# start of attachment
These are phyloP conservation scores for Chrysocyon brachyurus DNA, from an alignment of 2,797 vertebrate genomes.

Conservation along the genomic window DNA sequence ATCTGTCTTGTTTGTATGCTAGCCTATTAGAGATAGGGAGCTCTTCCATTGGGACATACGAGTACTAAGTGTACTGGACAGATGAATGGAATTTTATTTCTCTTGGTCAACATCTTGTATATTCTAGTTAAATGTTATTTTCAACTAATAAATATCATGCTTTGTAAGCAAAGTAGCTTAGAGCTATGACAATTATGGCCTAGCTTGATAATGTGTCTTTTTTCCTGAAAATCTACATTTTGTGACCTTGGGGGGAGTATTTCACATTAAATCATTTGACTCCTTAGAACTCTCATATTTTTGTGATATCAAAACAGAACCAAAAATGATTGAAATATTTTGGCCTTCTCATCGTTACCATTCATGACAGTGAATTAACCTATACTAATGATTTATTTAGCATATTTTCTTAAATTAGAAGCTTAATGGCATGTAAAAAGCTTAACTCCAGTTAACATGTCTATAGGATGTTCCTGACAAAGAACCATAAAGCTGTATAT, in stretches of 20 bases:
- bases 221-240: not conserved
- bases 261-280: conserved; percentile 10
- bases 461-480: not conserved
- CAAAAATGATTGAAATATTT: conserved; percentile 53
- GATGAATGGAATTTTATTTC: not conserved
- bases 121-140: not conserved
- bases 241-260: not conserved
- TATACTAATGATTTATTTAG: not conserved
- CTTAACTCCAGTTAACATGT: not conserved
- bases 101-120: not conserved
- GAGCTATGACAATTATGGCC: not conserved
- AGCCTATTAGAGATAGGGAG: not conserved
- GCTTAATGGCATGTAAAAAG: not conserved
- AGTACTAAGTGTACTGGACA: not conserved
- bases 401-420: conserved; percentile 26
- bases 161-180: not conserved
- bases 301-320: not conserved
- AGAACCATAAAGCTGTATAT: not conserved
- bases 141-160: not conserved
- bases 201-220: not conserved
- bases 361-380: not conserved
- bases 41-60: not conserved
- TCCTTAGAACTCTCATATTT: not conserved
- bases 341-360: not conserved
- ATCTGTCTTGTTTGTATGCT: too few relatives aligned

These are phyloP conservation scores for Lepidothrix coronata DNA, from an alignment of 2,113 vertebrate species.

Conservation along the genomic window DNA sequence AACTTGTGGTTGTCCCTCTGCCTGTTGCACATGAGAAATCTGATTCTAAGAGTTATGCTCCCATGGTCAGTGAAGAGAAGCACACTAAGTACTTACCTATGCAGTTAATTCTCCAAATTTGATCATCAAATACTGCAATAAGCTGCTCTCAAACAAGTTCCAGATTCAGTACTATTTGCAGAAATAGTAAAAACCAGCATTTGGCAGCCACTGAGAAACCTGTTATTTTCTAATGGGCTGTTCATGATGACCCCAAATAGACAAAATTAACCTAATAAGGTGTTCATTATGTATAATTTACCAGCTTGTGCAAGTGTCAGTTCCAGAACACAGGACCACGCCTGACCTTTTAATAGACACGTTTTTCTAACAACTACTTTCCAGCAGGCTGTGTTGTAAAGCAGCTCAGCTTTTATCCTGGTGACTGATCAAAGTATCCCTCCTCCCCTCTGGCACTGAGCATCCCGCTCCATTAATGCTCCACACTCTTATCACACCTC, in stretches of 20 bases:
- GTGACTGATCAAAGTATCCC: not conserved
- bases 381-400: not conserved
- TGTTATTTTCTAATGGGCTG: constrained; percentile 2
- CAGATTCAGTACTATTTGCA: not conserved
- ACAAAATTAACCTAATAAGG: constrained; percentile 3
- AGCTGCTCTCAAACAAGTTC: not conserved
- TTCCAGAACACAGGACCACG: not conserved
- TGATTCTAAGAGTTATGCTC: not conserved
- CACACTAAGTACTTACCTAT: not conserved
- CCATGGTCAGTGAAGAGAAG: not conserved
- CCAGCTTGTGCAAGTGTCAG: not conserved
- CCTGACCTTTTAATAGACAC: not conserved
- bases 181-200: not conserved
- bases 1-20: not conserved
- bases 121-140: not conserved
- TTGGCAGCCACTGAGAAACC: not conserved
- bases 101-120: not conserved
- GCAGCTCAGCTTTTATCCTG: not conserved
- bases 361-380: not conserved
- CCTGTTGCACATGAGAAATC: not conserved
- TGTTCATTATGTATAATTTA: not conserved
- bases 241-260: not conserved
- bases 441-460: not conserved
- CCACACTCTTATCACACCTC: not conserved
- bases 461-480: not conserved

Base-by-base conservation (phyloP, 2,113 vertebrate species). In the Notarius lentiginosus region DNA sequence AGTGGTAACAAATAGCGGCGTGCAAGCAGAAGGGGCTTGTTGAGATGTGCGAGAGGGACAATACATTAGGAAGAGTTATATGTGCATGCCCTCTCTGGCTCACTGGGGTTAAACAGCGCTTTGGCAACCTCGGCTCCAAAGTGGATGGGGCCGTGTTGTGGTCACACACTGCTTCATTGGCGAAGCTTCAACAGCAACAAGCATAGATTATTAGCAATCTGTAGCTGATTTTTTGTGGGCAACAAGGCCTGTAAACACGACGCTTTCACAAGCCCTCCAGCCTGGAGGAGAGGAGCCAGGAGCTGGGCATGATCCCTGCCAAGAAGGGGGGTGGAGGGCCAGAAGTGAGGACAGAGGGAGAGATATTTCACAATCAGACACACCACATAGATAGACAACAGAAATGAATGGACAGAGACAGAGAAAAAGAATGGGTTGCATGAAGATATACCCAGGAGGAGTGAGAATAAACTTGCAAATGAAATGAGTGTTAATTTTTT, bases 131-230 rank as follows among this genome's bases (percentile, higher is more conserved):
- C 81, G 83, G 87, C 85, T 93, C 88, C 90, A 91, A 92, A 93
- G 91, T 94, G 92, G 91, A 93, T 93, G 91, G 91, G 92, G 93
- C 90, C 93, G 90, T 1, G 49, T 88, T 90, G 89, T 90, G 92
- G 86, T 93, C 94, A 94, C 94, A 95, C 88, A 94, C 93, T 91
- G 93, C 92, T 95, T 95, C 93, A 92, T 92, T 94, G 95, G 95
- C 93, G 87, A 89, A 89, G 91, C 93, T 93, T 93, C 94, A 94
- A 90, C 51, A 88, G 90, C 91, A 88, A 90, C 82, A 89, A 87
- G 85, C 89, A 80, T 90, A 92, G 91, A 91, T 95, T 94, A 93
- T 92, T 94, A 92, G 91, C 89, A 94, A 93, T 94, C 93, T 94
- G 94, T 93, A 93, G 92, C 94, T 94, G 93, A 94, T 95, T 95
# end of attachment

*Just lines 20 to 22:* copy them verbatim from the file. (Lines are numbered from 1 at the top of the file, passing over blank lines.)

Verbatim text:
- AGAACCATAAAGCTGTATAT: not conserved
- bases 141-160: not conserved
- bases 201-220: not conserved